What is it?

girl peering through slat on window shade
neuron firing within the brain

Multiple Sclerosis (MS) is an autoimmune disease where the immune system eats away at the protective covering of nerves.

The resulting nerve damage disrupts communication between the brain and the body. In other words, it is very unpredictable. Everyone’s experience with MS is different.

The exact cause of MS is unknown. There is also no way to determine how someone’s disease will move forward. However, there are four basic MS disease courses. These are as followed:

Clinically Isolated Syndrome

First episode of disruption between the brain and body. The episode must last for at least 24 hours. Episode is typically attributed to MS. However, it does not yet meet the criteria for a diagnosis. People who experience this do not always develop MS later on.

Relapsing-Remitting MS

The most common disease course. It is characterized by clearly defined attacks. These attacks are also called relapses. They are followed by periods of partial or complete recovery. These are otherwise known as remissions.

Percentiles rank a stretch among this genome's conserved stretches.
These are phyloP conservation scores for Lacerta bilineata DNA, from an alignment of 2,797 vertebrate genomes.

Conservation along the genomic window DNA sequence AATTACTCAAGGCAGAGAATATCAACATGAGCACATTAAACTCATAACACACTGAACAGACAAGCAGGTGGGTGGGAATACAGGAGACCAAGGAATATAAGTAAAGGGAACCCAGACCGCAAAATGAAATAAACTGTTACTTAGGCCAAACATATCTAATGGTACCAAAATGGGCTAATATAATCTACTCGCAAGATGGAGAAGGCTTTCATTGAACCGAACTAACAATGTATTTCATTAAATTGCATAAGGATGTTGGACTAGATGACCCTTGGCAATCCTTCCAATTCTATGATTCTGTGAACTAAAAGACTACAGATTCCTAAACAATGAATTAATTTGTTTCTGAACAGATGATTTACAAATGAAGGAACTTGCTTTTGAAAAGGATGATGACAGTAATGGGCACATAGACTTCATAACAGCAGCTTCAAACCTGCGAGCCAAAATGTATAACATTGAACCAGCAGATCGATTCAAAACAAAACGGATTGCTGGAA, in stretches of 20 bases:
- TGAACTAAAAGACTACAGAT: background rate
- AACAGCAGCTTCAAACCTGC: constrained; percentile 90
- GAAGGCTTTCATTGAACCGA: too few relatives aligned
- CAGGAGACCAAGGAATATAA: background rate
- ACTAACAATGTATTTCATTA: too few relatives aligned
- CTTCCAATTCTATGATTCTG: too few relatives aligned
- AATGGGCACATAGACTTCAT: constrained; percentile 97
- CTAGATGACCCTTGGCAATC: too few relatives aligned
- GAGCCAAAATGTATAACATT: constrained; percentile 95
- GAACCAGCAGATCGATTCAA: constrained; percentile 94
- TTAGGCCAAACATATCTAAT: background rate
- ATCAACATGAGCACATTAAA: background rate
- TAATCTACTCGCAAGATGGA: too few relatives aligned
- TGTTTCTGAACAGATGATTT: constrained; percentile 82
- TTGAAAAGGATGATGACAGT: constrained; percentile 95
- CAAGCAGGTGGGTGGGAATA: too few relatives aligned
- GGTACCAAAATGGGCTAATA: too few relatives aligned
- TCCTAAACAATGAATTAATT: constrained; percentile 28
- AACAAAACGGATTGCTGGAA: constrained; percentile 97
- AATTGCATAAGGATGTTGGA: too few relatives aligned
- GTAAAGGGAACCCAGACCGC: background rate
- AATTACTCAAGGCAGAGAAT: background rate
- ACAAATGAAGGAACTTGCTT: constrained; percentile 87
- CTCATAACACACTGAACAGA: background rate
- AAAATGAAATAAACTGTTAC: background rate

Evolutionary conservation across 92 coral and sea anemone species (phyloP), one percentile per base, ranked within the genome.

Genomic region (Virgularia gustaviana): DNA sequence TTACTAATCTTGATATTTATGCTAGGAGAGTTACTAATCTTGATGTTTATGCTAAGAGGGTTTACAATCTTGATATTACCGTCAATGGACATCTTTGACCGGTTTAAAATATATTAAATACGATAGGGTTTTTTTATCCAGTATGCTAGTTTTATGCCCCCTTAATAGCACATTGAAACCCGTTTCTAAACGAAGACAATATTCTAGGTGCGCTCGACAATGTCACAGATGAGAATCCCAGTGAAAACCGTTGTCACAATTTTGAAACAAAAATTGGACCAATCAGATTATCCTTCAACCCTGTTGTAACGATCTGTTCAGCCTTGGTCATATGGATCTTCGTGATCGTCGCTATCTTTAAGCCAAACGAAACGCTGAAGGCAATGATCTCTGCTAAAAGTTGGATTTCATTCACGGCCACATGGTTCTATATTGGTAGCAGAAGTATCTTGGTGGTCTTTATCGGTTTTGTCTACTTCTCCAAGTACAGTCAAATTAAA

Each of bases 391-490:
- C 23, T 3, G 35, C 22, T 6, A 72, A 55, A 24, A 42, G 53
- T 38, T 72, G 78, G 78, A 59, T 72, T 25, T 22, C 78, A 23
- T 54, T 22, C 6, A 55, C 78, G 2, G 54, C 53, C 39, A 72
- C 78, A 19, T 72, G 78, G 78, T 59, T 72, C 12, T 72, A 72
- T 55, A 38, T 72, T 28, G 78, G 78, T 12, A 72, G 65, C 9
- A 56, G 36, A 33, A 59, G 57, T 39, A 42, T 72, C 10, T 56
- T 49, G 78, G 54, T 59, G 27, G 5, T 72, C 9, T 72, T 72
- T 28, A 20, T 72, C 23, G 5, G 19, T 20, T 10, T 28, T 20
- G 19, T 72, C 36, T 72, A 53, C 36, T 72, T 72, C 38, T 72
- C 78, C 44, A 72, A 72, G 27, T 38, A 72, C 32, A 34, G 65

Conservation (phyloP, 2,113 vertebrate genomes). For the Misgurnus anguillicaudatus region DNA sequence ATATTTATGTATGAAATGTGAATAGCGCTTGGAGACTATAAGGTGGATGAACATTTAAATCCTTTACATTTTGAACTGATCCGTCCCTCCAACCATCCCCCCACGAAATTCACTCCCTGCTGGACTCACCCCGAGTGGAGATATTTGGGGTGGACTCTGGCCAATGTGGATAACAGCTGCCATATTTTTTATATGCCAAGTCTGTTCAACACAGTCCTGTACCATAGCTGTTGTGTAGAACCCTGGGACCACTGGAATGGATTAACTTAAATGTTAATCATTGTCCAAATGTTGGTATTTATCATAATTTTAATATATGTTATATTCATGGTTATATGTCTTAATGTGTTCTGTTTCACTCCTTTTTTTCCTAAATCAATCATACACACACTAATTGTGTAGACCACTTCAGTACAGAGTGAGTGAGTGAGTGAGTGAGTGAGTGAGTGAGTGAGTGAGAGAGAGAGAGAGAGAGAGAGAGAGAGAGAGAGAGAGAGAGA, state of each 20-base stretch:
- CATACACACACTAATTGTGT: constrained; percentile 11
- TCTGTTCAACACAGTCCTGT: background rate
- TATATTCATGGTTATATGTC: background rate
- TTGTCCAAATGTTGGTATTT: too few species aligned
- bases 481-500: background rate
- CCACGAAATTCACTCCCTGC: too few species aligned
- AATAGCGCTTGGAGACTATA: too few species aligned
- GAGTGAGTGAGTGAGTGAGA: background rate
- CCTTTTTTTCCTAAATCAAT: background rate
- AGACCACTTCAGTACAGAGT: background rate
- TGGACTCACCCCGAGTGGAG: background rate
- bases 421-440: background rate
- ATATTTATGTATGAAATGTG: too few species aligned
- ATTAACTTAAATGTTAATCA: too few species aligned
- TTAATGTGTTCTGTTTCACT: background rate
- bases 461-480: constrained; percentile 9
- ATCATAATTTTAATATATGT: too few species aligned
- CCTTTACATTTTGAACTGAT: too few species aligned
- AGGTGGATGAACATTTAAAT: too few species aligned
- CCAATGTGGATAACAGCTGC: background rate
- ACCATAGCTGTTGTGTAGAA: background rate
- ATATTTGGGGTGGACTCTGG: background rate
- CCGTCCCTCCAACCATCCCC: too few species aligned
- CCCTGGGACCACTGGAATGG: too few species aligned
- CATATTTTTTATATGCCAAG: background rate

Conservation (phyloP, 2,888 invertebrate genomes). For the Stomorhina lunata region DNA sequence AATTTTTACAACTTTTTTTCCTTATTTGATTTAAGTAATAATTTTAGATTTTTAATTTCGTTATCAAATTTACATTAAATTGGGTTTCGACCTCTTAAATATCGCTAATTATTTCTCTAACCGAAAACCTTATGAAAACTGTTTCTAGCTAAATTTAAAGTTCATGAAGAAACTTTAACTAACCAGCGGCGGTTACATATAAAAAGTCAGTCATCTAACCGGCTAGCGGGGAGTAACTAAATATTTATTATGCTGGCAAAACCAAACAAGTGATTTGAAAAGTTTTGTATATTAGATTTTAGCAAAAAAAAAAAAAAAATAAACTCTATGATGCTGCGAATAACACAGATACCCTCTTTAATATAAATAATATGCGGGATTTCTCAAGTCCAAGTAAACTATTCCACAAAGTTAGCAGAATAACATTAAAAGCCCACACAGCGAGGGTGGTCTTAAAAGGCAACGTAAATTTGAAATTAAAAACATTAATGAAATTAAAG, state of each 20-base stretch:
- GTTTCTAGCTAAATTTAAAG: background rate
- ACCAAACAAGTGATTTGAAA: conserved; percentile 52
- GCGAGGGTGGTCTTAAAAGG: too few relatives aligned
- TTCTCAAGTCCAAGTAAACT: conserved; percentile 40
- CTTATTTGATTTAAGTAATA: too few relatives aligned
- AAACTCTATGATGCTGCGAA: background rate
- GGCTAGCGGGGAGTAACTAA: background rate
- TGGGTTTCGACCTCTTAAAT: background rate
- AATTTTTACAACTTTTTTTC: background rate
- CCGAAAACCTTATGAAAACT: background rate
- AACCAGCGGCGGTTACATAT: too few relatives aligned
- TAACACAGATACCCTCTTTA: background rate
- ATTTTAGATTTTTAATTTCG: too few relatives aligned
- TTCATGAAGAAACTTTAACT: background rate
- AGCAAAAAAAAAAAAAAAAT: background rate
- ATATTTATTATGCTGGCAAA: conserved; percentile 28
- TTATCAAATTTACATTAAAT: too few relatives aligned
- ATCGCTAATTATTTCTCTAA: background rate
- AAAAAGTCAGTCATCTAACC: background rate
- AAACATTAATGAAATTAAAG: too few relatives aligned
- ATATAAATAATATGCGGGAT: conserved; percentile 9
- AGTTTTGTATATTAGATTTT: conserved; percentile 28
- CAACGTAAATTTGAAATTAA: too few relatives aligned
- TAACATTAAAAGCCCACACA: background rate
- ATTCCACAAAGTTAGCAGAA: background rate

Secondary Progressive MS

SPMS occurs after an initial relapsing-remitting course. RRMS will eventually transition to SPMS overtime. There is an overall worsening of the disruption between the brain and body.

Primary Progressive MS

Typically described as the worsening disruption between the brain and body. This occurs from the initial start of symptoms. Therefore it occurs without early relapses or remissions.

There are nearly 1 million living with MS in the United States. Most diagnosis occur between the ages of 20 and 50.

There are no specific tests for MS. Instead, a diagnosis often relies on ruling out other conditions that might produce similar signs and symptoms.

Always consult a doctor for medical advice
Sources:  Mayo Clinic, Multiple Sclerosis Foundation, National Multiple Sclerosis Society, Web MD